Easy Peasy Breadsticks
1 package of hot dog buns (day old, preferably)
2 sticks of butter or margarine
1 tsp. garlic powder
Preheat oven to 225°.
Melt butter or margarine in a pie plate or other shallow dish. Stir in garlic powder.
Cut each hot dog bun lengthwise and separate sections, giving you 4 sticks per bun. Quickly dip the cut sides in the butter, then lay on a large cookie sheet.
Bake for 1-2 hours. Breadsticks should be golden brown and dry to the touch when done. Very dry buns will only take an hour; fresh buns will take two hours. Makes 32 breadsticks.
Note: you will need two cookie sheets for this recipe. Get creative with it; I usually add dried parsley or dried Italian seasoning to the butter. They can also be sprinkled with sesame seeds or grated parmesan cheese before baking.
|Not MY breadsticks, but close.|
I didn't know at the time that
a picture might be useful.
I worked all day the next day making the breadsticks, and I do mean all damn day. I started at 8 a.m. and I didn't get finished until 4 p.m. My husband picked them up and took them to his function, everyone raved about them, and he brought home a few leftovers. End of story. Not really.
Although I cleaned up the kitchen after the breadstick factory closed, I never went back in the dining room and picked up all the twist ties from the hot dog bun packages from where they lay on the table. Two days later, I found Ruby playing with something on the floor, having a grand time. Upon closer examination, I saw that she had a twist tie. I looked at the dining room table, and, funny thing, there were no longer any twist ties there. Hmmm. So much for "Get off the table, Ruby!"
Ruby had twist ties stashed all over the downstairs. She'd get bored, fish one out from under a piece of furniture, and play and play and play, often picking up a twist tie in her mouth and carrying it to another location. She was particularly fond of playing with one in and around an obstacle, such as around the legs of one of the kitchen stools or under the dining room chairs.
|Transporting a twist tie in her mouth.|
|Playing on a kitchen stool.|
|Twist tie dropped in the food bowl.|
Monday morning, when I walked into the kitchen, I found a twist tie in the water dish. And one on a kitchen stool. And one under the dining room table. The time would come when I would get tired of stepping on them (or fishing them out of the water bowl), and into the trash they would go. But until then, she was having such a stinking good time with them that I didn't have the heart to throw them away.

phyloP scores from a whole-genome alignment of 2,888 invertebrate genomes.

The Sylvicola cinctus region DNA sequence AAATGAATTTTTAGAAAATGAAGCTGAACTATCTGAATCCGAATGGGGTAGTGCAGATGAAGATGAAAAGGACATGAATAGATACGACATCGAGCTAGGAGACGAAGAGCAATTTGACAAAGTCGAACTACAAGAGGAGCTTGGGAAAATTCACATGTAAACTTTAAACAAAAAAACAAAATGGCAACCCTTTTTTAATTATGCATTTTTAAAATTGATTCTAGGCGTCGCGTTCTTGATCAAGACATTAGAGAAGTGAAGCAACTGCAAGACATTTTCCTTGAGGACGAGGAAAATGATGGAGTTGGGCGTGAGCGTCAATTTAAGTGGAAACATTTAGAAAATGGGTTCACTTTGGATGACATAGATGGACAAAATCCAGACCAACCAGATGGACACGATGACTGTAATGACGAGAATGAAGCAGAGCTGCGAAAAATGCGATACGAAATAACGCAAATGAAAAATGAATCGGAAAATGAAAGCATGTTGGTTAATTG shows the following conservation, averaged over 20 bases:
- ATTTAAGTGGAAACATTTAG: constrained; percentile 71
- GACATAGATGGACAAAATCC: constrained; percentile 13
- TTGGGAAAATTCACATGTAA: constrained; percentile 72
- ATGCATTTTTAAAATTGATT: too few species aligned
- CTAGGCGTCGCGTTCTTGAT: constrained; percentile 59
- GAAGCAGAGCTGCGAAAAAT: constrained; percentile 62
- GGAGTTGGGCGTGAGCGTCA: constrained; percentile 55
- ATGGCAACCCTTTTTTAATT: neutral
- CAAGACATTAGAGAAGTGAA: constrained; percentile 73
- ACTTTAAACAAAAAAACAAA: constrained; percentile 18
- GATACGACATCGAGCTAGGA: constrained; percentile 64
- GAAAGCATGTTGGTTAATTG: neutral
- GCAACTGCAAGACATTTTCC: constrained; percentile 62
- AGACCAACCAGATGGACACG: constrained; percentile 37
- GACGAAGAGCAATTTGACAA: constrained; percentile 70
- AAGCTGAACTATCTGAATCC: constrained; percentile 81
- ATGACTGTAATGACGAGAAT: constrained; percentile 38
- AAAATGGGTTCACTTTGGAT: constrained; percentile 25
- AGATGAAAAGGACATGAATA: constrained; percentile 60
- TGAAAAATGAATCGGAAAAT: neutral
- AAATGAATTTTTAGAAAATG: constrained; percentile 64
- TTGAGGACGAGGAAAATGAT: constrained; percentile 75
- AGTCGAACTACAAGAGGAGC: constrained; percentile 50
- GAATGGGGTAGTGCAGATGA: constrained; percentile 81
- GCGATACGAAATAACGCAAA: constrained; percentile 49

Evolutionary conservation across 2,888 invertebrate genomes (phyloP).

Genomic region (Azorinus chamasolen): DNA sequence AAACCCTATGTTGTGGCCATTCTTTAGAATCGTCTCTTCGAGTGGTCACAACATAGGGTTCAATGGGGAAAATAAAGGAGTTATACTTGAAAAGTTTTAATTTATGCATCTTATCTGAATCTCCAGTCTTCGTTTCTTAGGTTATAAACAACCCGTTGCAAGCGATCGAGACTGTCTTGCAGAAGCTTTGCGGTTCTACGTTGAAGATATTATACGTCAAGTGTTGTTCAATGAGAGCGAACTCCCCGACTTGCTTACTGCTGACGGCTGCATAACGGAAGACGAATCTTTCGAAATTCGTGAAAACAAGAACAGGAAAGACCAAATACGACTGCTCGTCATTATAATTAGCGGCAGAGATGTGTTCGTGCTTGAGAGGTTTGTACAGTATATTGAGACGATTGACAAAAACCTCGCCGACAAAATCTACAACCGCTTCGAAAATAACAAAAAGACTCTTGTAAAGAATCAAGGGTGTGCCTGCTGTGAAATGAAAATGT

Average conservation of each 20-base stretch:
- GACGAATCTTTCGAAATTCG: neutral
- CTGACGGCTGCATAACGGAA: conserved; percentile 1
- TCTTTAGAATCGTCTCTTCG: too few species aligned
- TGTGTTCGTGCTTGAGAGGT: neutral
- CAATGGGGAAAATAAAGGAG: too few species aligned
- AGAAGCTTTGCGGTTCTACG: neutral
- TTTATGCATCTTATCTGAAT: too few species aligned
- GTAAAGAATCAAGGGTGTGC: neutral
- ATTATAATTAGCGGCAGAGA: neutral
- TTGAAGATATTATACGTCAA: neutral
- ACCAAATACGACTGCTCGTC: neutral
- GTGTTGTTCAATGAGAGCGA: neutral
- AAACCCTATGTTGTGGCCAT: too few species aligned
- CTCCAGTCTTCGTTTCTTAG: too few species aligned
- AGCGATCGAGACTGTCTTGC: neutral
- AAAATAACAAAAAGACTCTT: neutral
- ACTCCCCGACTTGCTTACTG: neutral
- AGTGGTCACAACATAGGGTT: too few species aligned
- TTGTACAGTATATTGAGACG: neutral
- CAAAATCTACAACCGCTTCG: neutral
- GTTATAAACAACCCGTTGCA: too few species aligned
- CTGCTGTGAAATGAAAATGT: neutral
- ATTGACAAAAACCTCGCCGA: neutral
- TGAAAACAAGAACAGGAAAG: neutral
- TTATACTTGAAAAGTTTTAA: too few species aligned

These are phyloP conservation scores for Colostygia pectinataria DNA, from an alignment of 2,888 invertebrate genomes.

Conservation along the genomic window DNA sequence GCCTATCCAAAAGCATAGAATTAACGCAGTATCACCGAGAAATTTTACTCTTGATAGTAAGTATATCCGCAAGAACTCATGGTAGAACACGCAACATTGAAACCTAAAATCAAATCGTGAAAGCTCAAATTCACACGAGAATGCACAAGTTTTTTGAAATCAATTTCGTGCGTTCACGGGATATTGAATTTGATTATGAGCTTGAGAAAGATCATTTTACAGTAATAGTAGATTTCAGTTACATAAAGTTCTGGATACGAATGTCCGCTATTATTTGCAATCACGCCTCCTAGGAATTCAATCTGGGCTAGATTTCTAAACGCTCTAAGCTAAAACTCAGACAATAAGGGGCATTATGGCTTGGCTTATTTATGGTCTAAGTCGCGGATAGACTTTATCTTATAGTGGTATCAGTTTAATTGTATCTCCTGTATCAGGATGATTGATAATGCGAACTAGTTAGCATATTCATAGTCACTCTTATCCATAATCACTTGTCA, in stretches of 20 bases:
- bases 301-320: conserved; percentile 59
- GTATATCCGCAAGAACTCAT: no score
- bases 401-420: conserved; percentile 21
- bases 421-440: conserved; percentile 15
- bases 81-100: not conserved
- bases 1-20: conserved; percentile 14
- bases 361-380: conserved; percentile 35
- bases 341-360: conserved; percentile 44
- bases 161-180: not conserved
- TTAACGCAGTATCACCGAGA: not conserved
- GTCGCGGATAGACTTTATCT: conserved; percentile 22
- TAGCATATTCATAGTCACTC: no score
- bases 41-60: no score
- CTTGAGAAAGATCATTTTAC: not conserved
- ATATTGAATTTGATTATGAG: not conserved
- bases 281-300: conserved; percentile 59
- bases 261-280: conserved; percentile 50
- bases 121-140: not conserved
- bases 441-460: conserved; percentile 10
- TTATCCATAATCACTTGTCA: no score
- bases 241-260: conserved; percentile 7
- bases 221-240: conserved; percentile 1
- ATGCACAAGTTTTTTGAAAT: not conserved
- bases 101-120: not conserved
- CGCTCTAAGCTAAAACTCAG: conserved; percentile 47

A few hours later, my daughter and I were hanging out in the kitchen, she sitting on a kitchen stool, me leaning against the sink. Ruby had been playing with a twist tie in the kitchen with us (where I had already pulled it out of the food bowl once). I hadn't even noticed she left the room until she came trotting back in the kitchen, twist tie hanging out of her mouth. She dropped it under the stool where my daughter sat and proceeded to have a rolicking good time with it, flipping it around between the legs of the stool.
It was really floppy, that wire twist tie.
I looked closer.
"Is that...? Is that...?" I stammered.
"WHAAAAAAT?!" my daughter cried, looking panicky.
"SNAAAAAAAAKE!!!" I shrieked. My daughter screamed and drew up her legs onto the stool.
Ruby continued to roll around on the floor with her super fun toy.
"GO GET YOUR BROTHER!" I shouted. I watched Ruby and the snake in horror as my daughter leaped over both of them and ran up the stairs, returning with the bleary eyed, half-asleep College Boy.
While my daughter watched from the dining room, and I watched from the sink, where I was apparently frozen in place, my son bent over and looked at Ruby's prize.
Not a twist tie!
"Mom, it's dead. And it's been decapitated. And it looks like it's been dead for a long time. Ruby didn't kill it just now and bring it to you."
He got a paper towel, picked it up, and threw it in the trash can, leaving the room while muttering about being woken up for nothing.
My daughter and I continued to shudder and keen.
Ruby searched for the best toy she'd EVER HAD.
So where did the snake come from? Good question, but my money is on the basement (which is just a basement, a 90 year old basement, and nice enough but not a finished room or anything).
"Ruby, show Mommy where you found the snake," I cooed, but just like a toddler who has hidden the tv remote, she only looked at me coyly and refused to offer up any secret hiding places.
Is it an overreaction in any way that I want to move to a new house?
No, no, it is not.